Some time ago a uniformed US air force officer from Nato headquarters arrived at Passion Chocolat, a tiny chocolatier in a suburban Brussels street, throwing staff into a panic by asking for 40 boxes of chocolate.
Their efforts were rewarded a few weeks later with a thank you note from the White House.
The popularity of Passion Chocolat is just one example of how Belgian chocolate is taking the world by storm.
Set up by a widowed mother-of-four in her own home, the outlet has become such a symbol of success that the Belgian prime minister, Guy Verhofstadt, took their chocolates on a recent trade mission to the US.
One other Brussels chocolatier boasts the US president as a customer.
Chocolatier Mary displays a photo of George W. Bush lingering over its praline counter during a visit to the Belgian capital.
Mary, a producer with no advertising budget or international profile to speak of, processes internet orders each week.
Airfreight exports go to the US, South Korea, Japan and India and have doubled for each of the past five years.
Though the Swiss can lay claim to a high quality chocolate, no nation lavishes as much time and attention on its chocolate as Belgium.
Internationally-known brands include Neuhaus and Godiva at the luxury end and Leonidas and Guylian in the cheaper price bracket.
But, in Belgium, chocolate is more than business; it is part of the culture.
Different chocolatiers specialise in specific fillings, such as manon, filled with cream or butter and often coffee flavoured; gianduja, a paste made from mixing ground hazelnuts or grilled almonds with white sugar and cocoa butter or chocolate; or praline a mixture based on roasted almond or hazelnuts, also with cocoa butter or chocolate.
Consequently, Belgium's chocolate industry is as varied as it is big.
With a population of around 10 million, Belgium produces 172,000 tonnes of chocolate a year and has more than 2000 shops.
Moreover it supports 290 chocolate-makers, 140 of which have fewer than five employees and seem to customers more like somebody's quaint front room than world-renowned businesses.
Passion Chocolat is the prime example of such small-scale operations.
A mother of four, Claire Macq nearly emigrated to Australia after her first husband died, but decided to open the business instead.
Though the chocolates cost €45 a kilo, customers are often queuing outside the shop by the time it opens- at the genteel hour of midday.
Across town in Rue Royale, Mary chocolates are also handmade, preservative-free and cost €48 a kilo - exactly three times as much as mass-produced (but good quality) Leonidas.
On the counter lie 10 large boxes of chocolate each containing 40 kilos, wrapped in special isothermal bags and awaiting airfreight.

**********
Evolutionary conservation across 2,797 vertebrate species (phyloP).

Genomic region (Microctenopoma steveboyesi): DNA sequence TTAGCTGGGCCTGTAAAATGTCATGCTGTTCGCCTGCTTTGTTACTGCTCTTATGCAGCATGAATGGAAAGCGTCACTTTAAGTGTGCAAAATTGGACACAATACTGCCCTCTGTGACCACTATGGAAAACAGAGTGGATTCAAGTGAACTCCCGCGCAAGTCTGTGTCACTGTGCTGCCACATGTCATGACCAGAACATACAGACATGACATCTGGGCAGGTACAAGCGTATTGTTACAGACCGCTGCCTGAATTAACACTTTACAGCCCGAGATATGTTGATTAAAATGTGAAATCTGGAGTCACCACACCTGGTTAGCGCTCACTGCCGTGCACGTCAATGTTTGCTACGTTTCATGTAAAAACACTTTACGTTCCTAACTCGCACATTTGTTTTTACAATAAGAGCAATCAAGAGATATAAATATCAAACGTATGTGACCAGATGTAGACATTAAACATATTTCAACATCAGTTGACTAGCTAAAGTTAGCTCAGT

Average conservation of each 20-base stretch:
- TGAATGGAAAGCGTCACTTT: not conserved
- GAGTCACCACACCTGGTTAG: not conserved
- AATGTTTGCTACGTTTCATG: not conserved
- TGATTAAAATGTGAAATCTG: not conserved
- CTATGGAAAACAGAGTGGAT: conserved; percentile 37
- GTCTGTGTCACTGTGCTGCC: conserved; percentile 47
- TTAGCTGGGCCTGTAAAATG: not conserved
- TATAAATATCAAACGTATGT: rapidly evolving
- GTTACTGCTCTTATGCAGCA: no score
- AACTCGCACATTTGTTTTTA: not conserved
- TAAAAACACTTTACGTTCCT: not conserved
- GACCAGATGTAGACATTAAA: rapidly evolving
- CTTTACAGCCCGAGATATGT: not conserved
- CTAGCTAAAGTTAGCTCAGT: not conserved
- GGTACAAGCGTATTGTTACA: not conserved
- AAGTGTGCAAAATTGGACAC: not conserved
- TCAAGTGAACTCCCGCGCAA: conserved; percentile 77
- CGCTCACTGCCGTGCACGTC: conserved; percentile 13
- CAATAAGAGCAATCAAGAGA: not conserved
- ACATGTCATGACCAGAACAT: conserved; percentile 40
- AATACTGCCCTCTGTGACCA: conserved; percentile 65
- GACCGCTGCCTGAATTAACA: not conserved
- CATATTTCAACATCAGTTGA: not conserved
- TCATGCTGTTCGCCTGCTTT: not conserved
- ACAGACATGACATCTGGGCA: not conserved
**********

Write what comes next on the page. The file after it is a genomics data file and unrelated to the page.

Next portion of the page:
"Most of the exports are going to the US and the most spectacular growth is in the internet sales," Mary's owner, Michel Boey, says.
"We began selling via the internet in 2001 and, from zero, exports are now about 15 per cent of our sales." For big factory producers like Guylian, the figures are even higher.
The firm, which began 46 years ago as a family chocolatier in Antwerp, is now based at a high-tech plant turning out around 70 tons of chocolate a day.
Its managing director, Carl Krefting, says Guylian products are "not the most expensive and not the cheapest," a formula which brought about growth of more than 14 per cent in 2005.
Belgium's love affair with chocolate dates from 1857 when Jean Neuhaus left his native Switzerland to set up shop in Brussels.
His grandson, also known as Jean Neuhaus, created the first filled chocolate, which he named 'praline', and his wife invented the type of box, or ballotin, in which Belgian chocolate is still sold.
Chocolate-making really took off in the late nineteenth century, aided by Belgium's acquisition of the Congo which gave easy access to African cocoa fields.
But perhaps more important than history is the Belgian national obsession with good food and willingness to pay for it.
"The Belgians are bon viveurs," says Ms Macq.
"We love Belgian cuisine and here there is a lot of competition. If there are 20 other chocolatiers, everyone wants to be better than the other."
Meanwhile, in all areas of food, affluent consumers in rich countries want to eat less but better.
The onus is on "quality rather than quantity in the post-Atkins [diet] world," says Mr Krefting.
Nowhere is this more the case than in Britain, Guylian's biggest market.
Here big producers have dominated the market and "Cadbury's Dairy Milk and Black Magic was all we knew about," Mr Krefting says.
Now all that is changing.
Guylian is flying off the shelves of British supermarkets; Mr Boey lists the UK as one of his growing export markets; and Ms Macq even dreams of opening a small shop in London.
She thinks it would do well despite her prices.
After all, she says, "Chocolate is a little bit of magic."